From high-tech slogans and slick marketing campaigns to relying on retailers to get the word out, a company's ability to enable its products to "speak" to each other is the new Holy Grail in the CE industry, and it begins with HDTVs.
Three companies-Panasonic, Sony and Samsung-are pioneering the realm of the capability spectrum, enabling their HDTVs to talk to their like-branded digital cameras, camcorders, laptops, home entertainment systems, and more.
The concept is simple. It is based on a one-button theory. A family can go on a trip, take video and stills of their adventures, uploading everything for viewing on the HDTV of the same brand, with the push of a button on the remote control.
The beauty of compatible products for the manufacturer is the promotion of its many lines at once. But the pluses can really add up if you're a retailer selling these products. If the theory works, not only will customers keep returning for next-in-line items, the makers are beginning to offer training programs for retailers to help them sell these items. Consumers, on the other hand, can expect more family time.
Education is Key to understanding
"Interoperability brings people together. [It] changes the way they do things," says Jeff Cove, Panasonic's VP of business development. "It's a life changer. The family is all in the living room, not huddled around the PC," says Cove.
The brainchild of Panasonic's "Living in HD" campaign began as a "byproduct of working for a really big company," says Cove, adding that employees attend staff meetings of other product groups to know what everyone is working on. "It was all about making our stuff work together."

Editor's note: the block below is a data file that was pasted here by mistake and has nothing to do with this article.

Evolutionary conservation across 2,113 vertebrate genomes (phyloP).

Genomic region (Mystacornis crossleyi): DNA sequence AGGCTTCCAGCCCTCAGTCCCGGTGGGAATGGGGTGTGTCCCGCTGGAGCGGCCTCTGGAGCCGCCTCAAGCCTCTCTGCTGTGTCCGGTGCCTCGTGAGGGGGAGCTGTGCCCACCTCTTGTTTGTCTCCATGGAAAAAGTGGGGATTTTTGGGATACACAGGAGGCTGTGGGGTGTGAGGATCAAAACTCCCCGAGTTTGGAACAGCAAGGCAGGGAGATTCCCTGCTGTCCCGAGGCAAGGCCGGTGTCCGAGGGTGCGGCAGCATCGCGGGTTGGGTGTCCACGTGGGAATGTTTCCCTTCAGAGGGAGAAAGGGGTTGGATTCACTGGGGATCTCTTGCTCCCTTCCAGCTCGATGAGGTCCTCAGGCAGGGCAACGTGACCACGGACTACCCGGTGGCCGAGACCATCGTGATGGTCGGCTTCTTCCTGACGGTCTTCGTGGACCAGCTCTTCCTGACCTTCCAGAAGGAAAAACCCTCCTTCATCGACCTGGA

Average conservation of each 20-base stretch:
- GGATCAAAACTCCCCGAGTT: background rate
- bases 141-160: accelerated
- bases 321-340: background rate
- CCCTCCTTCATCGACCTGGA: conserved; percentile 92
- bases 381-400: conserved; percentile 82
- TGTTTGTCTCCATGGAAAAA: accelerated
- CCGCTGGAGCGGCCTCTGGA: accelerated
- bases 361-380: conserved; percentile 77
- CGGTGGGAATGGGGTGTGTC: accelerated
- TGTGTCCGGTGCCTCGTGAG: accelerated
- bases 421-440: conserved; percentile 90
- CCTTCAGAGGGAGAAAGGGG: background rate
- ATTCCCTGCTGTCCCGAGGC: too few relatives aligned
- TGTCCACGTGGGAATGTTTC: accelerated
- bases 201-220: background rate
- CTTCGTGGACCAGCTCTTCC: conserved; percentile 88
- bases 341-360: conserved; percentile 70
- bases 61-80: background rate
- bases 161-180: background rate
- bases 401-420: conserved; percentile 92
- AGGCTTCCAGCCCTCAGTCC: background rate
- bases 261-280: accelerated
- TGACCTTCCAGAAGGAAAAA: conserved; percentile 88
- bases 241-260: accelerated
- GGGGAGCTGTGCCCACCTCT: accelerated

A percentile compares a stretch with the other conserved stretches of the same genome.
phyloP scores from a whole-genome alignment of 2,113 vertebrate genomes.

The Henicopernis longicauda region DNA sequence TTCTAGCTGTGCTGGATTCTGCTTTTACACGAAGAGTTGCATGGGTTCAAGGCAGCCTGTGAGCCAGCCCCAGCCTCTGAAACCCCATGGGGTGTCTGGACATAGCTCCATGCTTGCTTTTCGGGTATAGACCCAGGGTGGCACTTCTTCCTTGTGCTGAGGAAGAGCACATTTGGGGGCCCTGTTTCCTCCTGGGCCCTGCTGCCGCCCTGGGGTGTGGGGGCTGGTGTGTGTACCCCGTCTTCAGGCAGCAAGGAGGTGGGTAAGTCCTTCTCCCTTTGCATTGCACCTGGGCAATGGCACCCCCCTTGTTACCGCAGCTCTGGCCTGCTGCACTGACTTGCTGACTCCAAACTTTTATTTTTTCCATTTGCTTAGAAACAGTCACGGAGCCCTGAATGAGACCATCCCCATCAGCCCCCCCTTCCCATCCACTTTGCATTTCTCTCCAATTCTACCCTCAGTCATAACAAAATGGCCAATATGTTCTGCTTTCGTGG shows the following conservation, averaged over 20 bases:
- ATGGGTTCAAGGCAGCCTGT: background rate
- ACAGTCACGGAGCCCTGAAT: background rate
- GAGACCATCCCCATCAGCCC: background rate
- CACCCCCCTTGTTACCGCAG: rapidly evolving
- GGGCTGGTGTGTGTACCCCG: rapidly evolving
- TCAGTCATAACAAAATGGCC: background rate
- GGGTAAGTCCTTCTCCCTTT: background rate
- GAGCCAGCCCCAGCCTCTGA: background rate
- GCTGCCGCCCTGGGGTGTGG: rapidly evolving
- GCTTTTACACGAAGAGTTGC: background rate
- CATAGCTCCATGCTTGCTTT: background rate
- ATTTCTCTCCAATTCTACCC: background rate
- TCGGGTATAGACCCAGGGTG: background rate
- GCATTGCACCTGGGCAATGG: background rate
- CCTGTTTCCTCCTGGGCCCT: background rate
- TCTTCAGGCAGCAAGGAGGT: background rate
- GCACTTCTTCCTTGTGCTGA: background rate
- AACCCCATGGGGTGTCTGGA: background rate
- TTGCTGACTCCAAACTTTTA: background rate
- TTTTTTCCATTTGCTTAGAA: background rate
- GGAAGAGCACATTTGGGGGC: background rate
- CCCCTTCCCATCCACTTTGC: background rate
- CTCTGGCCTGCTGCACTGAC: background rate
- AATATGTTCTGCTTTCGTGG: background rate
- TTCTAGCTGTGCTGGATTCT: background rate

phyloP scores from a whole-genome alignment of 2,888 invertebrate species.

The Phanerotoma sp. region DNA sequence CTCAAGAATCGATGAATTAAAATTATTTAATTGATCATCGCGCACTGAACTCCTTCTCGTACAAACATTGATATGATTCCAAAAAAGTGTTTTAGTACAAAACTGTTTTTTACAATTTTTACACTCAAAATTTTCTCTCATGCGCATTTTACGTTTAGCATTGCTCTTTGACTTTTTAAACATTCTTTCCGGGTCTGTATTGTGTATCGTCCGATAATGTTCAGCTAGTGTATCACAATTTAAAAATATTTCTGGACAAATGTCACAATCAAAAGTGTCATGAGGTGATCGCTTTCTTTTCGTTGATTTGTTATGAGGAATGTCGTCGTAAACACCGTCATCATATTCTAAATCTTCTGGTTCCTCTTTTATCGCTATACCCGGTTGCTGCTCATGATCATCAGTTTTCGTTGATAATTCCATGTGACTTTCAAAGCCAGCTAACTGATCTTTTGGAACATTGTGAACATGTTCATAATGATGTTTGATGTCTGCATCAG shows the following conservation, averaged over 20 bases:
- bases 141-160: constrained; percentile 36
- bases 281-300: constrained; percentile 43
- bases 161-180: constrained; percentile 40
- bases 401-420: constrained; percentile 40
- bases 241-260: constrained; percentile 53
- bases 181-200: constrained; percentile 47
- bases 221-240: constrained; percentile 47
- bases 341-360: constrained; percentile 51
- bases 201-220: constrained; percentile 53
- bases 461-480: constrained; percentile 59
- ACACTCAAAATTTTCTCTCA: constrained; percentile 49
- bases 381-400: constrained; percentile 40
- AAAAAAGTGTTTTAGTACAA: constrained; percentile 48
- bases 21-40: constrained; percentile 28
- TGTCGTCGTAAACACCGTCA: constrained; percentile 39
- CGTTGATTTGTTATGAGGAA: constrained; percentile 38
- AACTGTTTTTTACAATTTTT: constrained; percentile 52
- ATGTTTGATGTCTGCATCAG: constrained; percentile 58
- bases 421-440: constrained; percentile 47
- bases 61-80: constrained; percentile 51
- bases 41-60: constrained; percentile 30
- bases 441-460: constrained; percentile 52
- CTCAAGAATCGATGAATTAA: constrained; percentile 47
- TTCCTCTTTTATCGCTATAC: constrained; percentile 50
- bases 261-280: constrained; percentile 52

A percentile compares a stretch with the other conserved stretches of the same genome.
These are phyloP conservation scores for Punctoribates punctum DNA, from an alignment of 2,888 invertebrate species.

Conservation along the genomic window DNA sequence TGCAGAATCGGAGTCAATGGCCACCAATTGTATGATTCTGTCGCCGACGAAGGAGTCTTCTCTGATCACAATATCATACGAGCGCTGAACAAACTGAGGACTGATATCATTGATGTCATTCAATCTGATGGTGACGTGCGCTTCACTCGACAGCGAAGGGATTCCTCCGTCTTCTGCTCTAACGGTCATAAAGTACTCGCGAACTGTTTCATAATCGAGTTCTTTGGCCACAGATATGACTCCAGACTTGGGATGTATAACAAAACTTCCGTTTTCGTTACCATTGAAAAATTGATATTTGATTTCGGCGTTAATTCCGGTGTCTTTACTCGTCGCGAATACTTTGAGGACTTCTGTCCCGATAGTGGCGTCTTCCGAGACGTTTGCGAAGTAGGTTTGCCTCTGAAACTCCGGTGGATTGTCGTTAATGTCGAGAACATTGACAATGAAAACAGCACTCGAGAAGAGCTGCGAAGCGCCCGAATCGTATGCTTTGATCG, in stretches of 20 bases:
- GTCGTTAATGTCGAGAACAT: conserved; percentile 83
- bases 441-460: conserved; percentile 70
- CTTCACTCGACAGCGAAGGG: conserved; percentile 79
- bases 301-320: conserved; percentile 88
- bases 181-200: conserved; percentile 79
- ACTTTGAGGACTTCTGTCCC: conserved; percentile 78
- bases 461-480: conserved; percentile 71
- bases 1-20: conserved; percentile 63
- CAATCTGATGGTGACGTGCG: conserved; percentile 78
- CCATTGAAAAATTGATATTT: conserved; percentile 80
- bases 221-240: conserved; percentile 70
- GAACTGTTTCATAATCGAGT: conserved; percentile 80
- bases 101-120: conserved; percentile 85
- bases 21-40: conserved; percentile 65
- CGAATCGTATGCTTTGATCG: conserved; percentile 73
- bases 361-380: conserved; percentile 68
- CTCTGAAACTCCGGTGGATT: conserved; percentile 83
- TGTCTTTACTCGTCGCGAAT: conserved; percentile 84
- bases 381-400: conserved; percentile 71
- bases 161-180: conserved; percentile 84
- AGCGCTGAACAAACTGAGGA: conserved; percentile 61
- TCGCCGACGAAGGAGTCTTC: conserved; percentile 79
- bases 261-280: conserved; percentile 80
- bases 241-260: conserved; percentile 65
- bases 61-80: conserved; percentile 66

"Living in HD," became Panasonic's project that chooses families across the nation to use a bundle of HD products and complete given challenges. Those chosen, are later interviewed about their experiences. How the group uses the products together is also studied.
The company then uses the information, which may be as small as making a button larger or changing it to a different color, to tweak the products for ease of use.
Panasonic offers a program for retailers, to educate salespeople about HD products and an angle to sell them. Retailers are shown that there are HD slots in "everything" Panasonic makes.
Sony's integrated marketing campaign, "HDNA, high definition. It's in our DNA," came to life after the company discovered through focus groups and research conducted that consumers weren't interested in just HD products alone, says Alexandra Magin, Sony's director of corporate marketing.
As a result, Sony's compatible offerings include pro video cameras, Blu-ray players, HDTVs, HD camcorders, VAIO computers, digital cameras, and more.
According to a brand barometer study, "consumers today equate Sony to HD more than any other CE brand," adds Magin.
Additionally, the company wants insurance that their products are being marketed properly at retail. Like Panasonic, Sony is working closely with its retailers.
"[We] offer display solutions that show how these products enhance each other and work together," says Magin, adding that a large campaign was held at Sears.
They provide scenarios to retailers to communicate to customers, "like connecting your camera or your camcorder to your HDTV to better view and share your pictures and movies with family and friends from the comfort of your couch," explains Magin.
Samsung believes that the retailer will probably be the best way to communicate the HD message and that the sales forces in the specialty camera channel will be integral in educating consumers.
"We are in the process of researching the best way to communicate the HD message to consumers and we feel that the very knowledgeable sales force in the specialty camera channel will be a vital component in the education process," says Stewart R. Henderson, Samsung's VP of marketing.
Henderson adds that "a dedicated HDTV/DSC display is the best way" [to market products together].